There’s a lot of work that the council’s putting into this, there’s a lot of people who are interested in the points of smart energy and renewable energy in the city. And actually we get quite a lot of scrutiny from people outside the University and that’s great in a way because we’re able to raise our game and it always does us good to demonstrate that we’re doing the right thing.
We’ve been working with the Centre for Sustainable Energy and the City Council on different ways of using electricity to help the grid to balance and we’re also interested in the possibility of the District Heat Network in Bristol, we can imagine ourselves buying heat from that, maybe selling heat to it within the next five years really so we’re at the table with that and we’re looking forward to seeing how that develops. You know we’ve been, what, seven years into Carbon Management Plan now and we can really look back at a series of projects and say, ‘look at what we’ve done, look at how much carbon we’ve saved, it’s amazing’.
At Stoke Bishop halls of residence when I first arrived here, we were using about 7.3 million kilowatt hours a year of electricity, so just for the maths that’s probably about £730,000 worth a year. And now we’re down to 5.7 million and there’s an additional hall there as well so we’ve squeezed that in as well and that’s tremendous. We look at a lot of the buildings now and we can say ‘yeah we did that there, it’s saved this much, and we’ve done that there and it’s saved this much’ and that’s very very satisfying.
It’s great to see that we’re having an effect in terms of the cash saving for the University which we can spend on teaching and research and it’s great to see the carbon. I mean one of the reasons that I’m doing this rather than anything else is because I do feel that we have to de-carbonise very very quickly. And it’s great to be part of that and say at the end of the year, you know, we’re a thousand tonnes down on where we would have been if we hadn’t have done this project, so that’s very exciting for me.
Because the university is interested in us innovating at the same time that makes it doubly exciting, so it’s a great place to be isn’t it. It is.

The University of Bristol’s Sustainability Team pledge is to create a carbon neutral campus by 2030. This ambitious target is supported by the team’s policy and strategy, and a robust carbon management plan. The team continuously monitor carbon emissions and work to reduce the rates of energy use and the carbon impact of the physical estate.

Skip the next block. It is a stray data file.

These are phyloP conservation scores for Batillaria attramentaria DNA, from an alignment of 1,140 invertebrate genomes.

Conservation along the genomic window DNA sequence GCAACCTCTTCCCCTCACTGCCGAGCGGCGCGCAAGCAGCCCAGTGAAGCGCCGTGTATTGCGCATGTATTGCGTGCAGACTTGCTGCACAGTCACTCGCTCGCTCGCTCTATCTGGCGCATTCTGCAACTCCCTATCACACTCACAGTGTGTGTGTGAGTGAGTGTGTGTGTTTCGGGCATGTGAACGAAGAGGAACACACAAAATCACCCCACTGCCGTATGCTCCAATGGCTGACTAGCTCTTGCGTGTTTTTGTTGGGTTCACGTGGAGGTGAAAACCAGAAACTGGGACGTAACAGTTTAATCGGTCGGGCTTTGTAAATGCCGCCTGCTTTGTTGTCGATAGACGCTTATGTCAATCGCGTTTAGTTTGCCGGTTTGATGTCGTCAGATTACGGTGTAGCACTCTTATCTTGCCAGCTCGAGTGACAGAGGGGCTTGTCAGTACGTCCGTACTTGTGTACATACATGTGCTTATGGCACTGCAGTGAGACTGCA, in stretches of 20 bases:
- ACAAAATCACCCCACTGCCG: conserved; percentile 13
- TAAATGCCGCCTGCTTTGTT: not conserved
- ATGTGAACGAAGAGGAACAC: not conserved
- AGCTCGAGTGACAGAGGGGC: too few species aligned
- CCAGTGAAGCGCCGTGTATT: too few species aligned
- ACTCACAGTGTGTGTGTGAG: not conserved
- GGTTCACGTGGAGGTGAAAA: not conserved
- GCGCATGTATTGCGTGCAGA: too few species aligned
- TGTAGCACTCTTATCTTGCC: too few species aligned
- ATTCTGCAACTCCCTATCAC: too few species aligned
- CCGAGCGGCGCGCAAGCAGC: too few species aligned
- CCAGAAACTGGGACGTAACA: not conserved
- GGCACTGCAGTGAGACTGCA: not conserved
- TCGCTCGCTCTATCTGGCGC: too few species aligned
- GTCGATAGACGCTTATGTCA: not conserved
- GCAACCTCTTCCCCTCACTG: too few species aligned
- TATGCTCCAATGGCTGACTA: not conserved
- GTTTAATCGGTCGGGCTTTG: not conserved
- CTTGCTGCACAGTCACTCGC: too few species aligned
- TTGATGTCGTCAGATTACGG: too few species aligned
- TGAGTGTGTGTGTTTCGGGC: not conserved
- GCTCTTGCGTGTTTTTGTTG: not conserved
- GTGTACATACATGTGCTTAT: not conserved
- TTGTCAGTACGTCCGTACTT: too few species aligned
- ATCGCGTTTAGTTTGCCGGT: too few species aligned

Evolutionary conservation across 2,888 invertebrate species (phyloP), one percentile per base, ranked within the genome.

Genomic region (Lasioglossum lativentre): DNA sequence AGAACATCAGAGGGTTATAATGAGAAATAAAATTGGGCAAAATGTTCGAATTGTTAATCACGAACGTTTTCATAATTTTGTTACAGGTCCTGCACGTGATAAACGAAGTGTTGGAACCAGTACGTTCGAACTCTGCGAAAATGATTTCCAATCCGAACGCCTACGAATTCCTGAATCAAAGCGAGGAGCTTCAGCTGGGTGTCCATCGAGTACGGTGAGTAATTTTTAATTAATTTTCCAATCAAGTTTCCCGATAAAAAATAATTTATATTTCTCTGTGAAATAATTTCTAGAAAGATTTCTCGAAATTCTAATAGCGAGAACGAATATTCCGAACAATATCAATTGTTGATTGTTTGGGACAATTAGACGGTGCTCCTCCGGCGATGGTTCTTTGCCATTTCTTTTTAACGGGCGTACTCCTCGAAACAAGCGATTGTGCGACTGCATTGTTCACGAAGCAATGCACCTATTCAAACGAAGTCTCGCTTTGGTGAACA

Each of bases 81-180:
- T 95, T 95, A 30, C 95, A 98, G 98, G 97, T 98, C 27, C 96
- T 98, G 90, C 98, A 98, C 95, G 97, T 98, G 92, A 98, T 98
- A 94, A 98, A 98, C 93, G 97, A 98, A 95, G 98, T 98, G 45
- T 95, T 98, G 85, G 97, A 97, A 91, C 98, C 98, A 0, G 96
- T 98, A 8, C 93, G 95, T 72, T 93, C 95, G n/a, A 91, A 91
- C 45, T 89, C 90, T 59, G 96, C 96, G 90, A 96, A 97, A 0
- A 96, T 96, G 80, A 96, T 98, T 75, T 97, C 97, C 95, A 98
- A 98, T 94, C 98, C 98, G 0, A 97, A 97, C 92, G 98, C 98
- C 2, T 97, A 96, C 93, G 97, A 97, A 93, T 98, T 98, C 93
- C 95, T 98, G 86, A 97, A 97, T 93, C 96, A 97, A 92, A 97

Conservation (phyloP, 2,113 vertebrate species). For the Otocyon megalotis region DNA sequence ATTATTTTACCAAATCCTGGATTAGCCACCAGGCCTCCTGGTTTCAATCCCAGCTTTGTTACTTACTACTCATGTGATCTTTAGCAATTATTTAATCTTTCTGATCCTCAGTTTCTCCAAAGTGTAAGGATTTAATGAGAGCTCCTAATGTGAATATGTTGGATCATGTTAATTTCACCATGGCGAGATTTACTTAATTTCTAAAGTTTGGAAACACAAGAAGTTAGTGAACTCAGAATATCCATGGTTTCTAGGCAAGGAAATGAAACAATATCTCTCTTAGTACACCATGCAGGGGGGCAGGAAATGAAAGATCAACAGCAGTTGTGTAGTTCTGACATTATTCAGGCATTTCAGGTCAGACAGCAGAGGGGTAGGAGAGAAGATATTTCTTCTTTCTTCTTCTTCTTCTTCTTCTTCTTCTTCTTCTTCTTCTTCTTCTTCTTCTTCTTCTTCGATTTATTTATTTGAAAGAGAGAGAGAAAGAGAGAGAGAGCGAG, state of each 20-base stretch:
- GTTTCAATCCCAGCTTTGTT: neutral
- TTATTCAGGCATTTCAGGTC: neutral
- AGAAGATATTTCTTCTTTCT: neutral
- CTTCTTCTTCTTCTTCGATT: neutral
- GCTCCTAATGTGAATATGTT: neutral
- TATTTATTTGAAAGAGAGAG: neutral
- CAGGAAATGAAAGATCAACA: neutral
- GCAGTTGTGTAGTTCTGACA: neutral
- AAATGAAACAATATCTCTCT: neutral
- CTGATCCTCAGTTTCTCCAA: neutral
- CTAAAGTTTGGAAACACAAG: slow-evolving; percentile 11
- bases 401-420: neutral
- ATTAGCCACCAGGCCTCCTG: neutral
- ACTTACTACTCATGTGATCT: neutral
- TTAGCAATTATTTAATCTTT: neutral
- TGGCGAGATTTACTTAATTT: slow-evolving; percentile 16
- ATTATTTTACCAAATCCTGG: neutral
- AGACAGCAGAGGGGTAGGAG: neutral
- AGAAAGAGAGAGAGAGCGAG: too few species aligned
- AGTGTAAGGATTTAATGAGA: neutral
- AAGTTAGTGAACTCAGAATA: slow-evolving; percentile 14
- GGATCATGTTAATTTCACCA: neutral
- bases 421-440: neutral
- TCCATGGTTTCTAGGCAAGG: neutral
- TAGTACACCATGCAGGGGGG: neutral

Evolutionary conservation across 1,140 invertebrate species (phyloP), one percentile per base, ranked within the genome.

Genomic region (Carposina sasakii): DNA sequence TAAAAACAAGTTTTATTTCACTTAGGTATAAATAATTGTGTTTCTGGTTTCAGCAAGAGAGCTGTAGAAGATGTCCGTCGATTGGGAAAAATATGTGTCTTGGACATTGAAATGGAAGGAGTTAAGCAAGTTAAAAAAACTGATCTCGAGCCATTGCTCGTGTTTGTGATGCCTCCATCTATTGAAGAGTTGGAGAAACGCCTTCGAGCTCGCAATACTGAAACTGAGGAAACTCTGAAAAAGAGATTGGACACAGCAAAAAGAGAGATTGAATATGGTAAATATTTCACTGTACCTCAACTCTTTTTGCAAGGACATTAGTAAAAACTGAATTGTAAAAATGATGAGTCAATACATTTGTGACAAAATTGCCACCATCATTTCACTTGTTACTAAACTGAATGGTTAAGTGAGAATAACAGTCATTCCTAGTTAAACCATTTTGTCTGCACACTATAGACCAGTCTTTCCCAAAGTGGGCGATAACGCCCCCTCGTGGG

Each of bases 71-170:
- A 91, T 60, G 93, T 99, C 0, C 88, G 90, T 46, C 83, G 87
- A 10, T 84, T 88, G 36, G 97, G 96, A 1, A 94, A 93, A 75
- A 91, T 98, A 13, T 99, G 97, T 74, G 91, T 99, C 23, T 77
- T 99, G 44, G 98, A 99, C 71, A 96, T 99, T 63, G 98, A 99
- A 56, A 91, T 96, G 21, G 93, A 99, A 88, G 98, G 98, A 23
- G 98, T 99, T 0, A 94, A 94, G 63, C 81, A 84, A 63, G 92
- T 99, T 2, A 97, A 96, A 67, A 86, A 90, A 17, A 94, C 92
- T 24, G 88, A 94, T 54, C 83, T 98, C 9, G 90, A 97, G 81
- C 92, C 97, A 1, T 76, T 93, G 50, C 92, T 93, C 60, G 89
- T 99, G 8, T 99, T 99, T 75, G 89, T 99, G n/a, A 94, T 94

A bit of history

In 2019, the University used 67.4 million kWh (67.4 GWh) of electricity, about the same as 15,000 households. 63.5 GWh of this came from grid electricity, supplied via electricity from renewable sources, costing £7.6m. In addition, 0.5 GWh was generated by solar panels on the roof of buildings, and 3.4 GWh (together with 4.6 GWh of heat) came from Combined Heat and Power (CHP) plants which provide heat and power for key scientific buildings and for the swimming pool. The CHPs are fed by natural gas, and used 10.6 GWh of gas in 2019.

The University’s biggest use for energy is for treating and moving laboratory air in the Science and Engineering buildings. Lighting, IT servers and residences are also big users of energy in the University. Some of its heritage and listed buildings are difficult to make more energy efficient and they use more than equivalent modern buildings would. In 2019, the University paid £7.6m in electricity, £2.25m in gas and £1.0m for water. A further £700k was spent to reduce, reuse and recycle waste and to dispose of the remainder responsibly.

All of the University’s electricity is currently bought under a green tariff from wind farms in the UK, with 20% of it coming from long-term power purchase agreements in 2019. The Sustainability Team have installed air source heat pumps to provide domestic hot water in halls of residence, saving 0.6GWh of electricity a year.

A team effort

All users of the campus have a role to play in support of these goals. By educating staff and students, and making good practice standard practice, targets are on track. Regular student-led campaigns, supported by the Sustainability Team, also help to remind everyone to be conscious of their energy consumption.

This article is from the free online

Unleash Your Potential: Sustainable Futures

Created by
FutureLearn - Learning For Life

Reach your personal and professional goals

Unlock access to hundreds of expert online courses and degrees from top universities and educators to gain accredited qualifications and professional CV-building certificates.

Join over 18 million learners to launch, switch or build upon your career, all at your own pace, across a wide range of topic areas.

Start Learning now